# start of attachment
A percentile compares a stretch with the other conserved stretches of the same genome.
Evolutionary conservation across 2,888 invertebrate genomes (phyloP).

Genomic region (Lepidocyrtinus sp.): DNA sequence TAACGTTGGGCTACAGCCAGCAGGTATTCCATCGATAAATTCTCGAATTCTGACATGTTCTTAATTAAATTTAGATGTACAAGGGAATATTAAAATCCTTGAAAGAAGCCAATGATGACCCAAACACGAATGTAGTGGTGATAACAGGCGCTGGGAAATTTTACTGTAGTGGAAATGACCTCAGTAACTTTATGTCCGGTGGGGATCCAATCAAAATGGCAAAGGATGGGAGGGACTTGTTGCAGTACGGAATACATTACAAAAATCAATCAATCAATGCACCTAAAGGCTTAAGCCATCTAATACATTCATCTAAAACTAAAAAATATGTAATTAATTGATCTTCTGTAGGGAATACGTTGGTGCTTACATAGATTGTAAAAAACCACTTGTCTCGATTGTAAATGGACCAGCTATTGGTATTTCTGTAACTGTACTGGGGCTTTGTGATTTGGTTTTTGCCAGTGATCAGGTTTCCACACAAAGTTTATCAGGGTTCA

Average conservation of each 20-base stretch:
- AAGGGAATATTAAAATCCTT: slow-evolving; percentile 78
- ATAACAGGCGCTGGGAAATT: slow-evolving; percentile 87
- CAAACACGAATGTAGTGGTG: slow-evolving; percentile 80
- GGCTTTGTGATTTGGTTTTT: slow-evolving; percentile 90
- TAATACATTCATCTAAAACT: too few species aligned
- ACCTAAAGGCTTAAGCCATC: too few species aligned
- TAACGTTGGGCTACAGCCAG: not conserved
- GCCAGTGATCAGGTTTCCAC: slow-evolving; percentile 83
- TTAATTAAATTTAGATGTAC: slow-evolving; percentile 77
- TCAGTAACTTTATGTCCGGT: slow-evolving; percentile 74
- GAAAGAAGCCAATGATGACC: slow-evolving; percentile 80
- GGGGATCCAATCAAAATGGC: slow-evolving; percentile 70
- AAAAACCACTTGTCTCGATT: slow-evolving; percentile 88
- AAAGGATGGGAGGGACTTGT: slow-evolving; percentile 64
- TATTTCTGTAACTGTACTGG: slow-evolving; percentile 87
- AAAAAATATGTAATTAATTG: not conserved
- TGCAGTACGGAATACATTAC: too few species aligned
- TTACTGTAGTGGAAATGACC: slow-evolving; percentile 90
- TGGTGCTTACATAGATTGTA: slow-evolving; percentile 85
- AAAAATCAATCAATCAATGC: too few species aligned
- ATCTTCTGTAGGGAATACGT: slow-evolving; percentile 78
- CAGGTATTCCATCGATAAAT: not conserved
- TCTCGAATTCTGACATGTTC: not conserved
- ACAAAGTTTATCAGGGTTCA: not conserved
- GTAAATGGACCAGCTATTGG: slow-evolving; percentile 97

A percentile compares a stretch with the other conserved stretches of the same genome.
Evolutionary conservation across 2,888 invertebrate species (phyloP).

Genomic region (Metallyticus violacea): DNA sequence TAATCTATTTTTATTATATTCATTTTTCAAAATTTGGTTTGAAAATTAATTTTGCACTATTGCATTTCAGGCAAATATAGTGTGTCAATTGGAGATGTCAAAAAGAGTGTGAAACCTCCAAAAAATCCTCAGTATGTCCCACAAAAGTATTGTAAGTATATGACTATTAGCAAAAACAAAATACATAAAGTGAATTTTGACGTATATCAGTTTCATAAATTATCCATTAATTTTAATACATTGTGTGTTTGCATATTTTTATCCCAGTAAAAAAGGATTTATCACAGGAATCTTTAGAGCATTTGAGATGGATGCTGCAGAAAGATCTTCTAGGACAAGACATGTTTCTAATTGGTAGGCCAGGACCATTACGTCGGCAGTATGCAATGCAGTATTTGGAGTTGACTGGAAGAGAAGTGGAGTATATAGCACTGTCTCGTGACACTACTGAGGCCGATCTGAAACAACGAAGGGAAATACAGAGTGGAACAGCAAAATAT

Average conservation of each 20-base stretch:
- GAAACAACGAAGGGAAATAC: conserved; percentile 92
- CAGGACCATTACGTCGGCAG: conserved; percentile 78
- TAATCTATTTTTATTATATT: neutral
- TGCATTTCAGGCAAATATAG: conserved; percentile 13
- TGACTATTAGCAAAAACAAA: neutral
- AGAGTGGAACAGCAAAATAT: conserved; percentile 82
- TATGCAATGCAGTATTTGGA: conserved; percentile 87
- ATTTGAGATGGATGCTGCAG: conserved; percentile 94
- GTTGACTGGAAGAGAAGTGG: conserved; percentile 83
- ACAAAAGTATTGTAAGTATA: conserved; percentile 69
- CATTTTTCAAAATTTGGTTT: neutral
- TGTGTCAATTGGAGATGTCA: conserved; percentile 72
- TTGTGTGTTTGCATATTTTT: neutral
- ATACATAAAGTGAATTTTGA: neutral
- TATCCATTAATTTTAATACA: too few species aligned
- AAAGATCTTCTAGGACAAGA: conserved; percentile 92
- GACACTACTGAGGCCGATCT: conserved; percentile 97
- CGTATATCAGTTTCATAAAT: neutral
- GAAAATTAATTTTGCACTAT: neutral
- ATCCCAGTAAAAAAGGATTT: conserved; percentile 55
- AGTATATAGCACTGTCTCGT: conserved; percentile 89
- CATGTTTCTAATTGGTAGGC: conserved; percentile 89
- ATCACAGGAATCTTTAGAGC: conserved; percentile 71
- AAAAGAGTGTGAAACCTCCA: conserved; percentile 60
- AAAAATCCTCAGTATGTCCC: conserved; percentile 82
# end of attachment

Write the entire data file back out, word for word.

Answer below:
A percentile compares a stretch with the other conserved stretches of the same genome.
Evolutionary conservation across 2,888 invertebrate genomes (phyloP).

Genomic region (Lepidocyrtinus sp.): DNA sequence TAACGTTGGGCTACAGCCAGCAGGTATTCCATCGATAAATTCTCGAATTCTGACATGTTCTTAATTAAATTTAGATGTACAAGGGAATATTAAAATCCTTGAAAGAAGCCAATGATGACCCAAACACGAATGTAGTGGTGATAACAGGCGCTGGGAAATTTTACTGTAGTGGAAATGACCTCAGTAACTTTATGTCCGGTGGGGATCCAATCAAAATGGCAAAGGATGGGAGGGACTTGTTGCAGTACGGAATACATTACAAAAATCAATCAATCAATGCACCTAAAGGCTTAAGCCATCTAATACATTCATCTAAAACTAAAAAATATGTAATTAATTGATCTTCTGTAGGGAATACGTTGGTGCTTACATAGATTGTAAAAAACCACTTGTCTCGATTGTAAATGGACCAGCTATTGGTATTTCTGTAACTGTACTGGGGCTTTGTGATTTGGTTTTTGCCAGTGATCAGGTTTCCACACAAAGTTTATCAGGGTTCA

Average conservation of each 20-base stretch:
- AAGGGAATATTAAAATCCTT: slow-evolving; percentile 78
- ATAACAGGCGCTGGGAAATT: slow-evolving; percentile 87
- CAAACACGAATGTAGTGGTG: slow-evolving; percentile 80
- GGCTTTGTGATTTGGTTTTT: slow-evolving; percentile 90
- TAATACATTCATCTAAAACT: too few species aligned
- ACCTAAAGGCTTAAGCCATC: too few species aligned
- TAACGTTGGGCTACAGCCAG: not conserved
- GCCAGTGATCAGGTTTCCAC: slow-evolving; percentile 83
- TTAATTAAATTTAGATGTAC: slow-evolving; percentile 77
- TCAGTAACTTTATGTCCGGT: slow-evolving; percentile 74
- GAAAGAAGCCAATGATGACC: slow-evolving; percentile 80
- GGGGATCCAATCAAAATGGC: slow-evolving; percentile 70
- AAAAACCACTTGTCTCGATT: slow-evolving; percentile 88
- AAAGGATGGGAGGGACTTGT: slow-evolving; percentile 64
- TATTTCTGTAACTGTACTGG: slow-evolving; percentile 87
- AAAAAATATGTAATTAATTG: not conserved
- TGCAGTACGGAATACATTAC: too few species aligned
- TTACTGTAGTGGAAATGACC: slow-evolving; percentile 90
- TGGTGCTTACATAGATTGTA: slow-evolving; percentile 85
- AAAAATCAATCAATCAATGC: too few species aligned
- ATCTTCTGTAGGGAATACGT: slow-evolving; percentile 78
- CAGGTATTCCATCGATAAAT: not conserved
- TCTCGAATTCTGACATGTTC: not conserved
- ACAAAGTTTATCAGGGTTCA: not conserved
- GTAAATGGACCAGCTATTGG: slow-evolving; percentile 97

A percentile compares a stretch with the other conserved stretches of the same genome.
Evolutionary conservation across 2,888 invertebrate species (phyloP).

Genomic region (Metallyticus violacea): DNA sequence TAATCTATTTTTATTATATTCATTTTTCAAAATTTGGTTTGAAAATTAATTTTGCACTATTGCATTTCAGGCAAATATAGTGTGTCAATTGGAGATGTCAAAAAGAGTGTGAAACCTCCAAAAAATCCTCAGTATGTCCCACAAAAGTATTGTAAGTATATGACTATTAGCAAAAACAAAATACATAAAGTGAATTTTGACGTATATCAGTTTCATAAATTATCCATTAATTTTAATACATTGTGTGTTTGCATATTTTTATCCCAGTAAAAAAGGATTTATCACAGGAATCTTTAGAGCATTTGAGATGGATGCTGCAGAAAGATCTTCTAGGACAAGACATGTTTCTAATTGGTAGGCCAGGACCATTACGTCGGCAGTATGCAATGCAGTATTTGGAGTTGACTGGAAGAGAAGTGGAGTATATAGCACTGTCTCGTGACACTACTGAGGCCGATCTGAAACAACGAAGGGAAATACAGAGTGGAACAGCAAAATAT

Average conservation of each 20-base stretch:
- GAAACAACGAAGGGAAATAC: conserved; percentile 92
- CAGGACCATTACGTCGGCAG: conserved; percentile 78
- TAATCTATTTTTATTATATT: neutral
- TGCATTTCAGGCAAATATAG: conserved; percentile 13
- TGACTATTAGCAAAAACAAA: neutral
- AGAGTGGAACAGCAAAATAT: conserved; percentile 82
- TATGCAATGCAGTATTTGGA: conserved; percentile 87
- ATTTGAGATGGATGCTGCAG: conserved; percentile 94
- GTTGACTGGAAGAGAAGTGG: conserved; percentile 83
- ACAAAAGTATTGTAAGTATA: conserved; percentile 69
- CATTTTTCAAAATTTGGTTT: neutral
- TGTGTCAATTGGAGATGTCA: conserved; percentile 72
- TTGTGTGTTTGCATATTTTT: neutral
- ATACATAAAGTGAATTTTGA: neutral
- TATCCATTAATTTTAATACA: too few species aligned
- AAAGATCTTCTAGGACAAGA: conserved; percentile 92
- GACACTACTGAGGCCGATCT: conserved; percentile 97
- CGTATATCAGTTTCATAAAT: neutral
- GAAAATTAATTTTGCACTAT: neutral
- ATCCCAGTAAAAAAGGATTT: conserved; percentile 55
- AGTATATAGCACTGTCTCGT: conserved; percentile 89
- CATGTTTCTAATTGGTAGGC: conserved; percentile 89
- ATCACAGGAATCTTTAGAGC: conserved; percentile 71
- AAAAGAGTGTGAAACCTCCA: conserved; percentile 60
- AAAAATCCTCAGTATGTCCC: conserved; percentile 82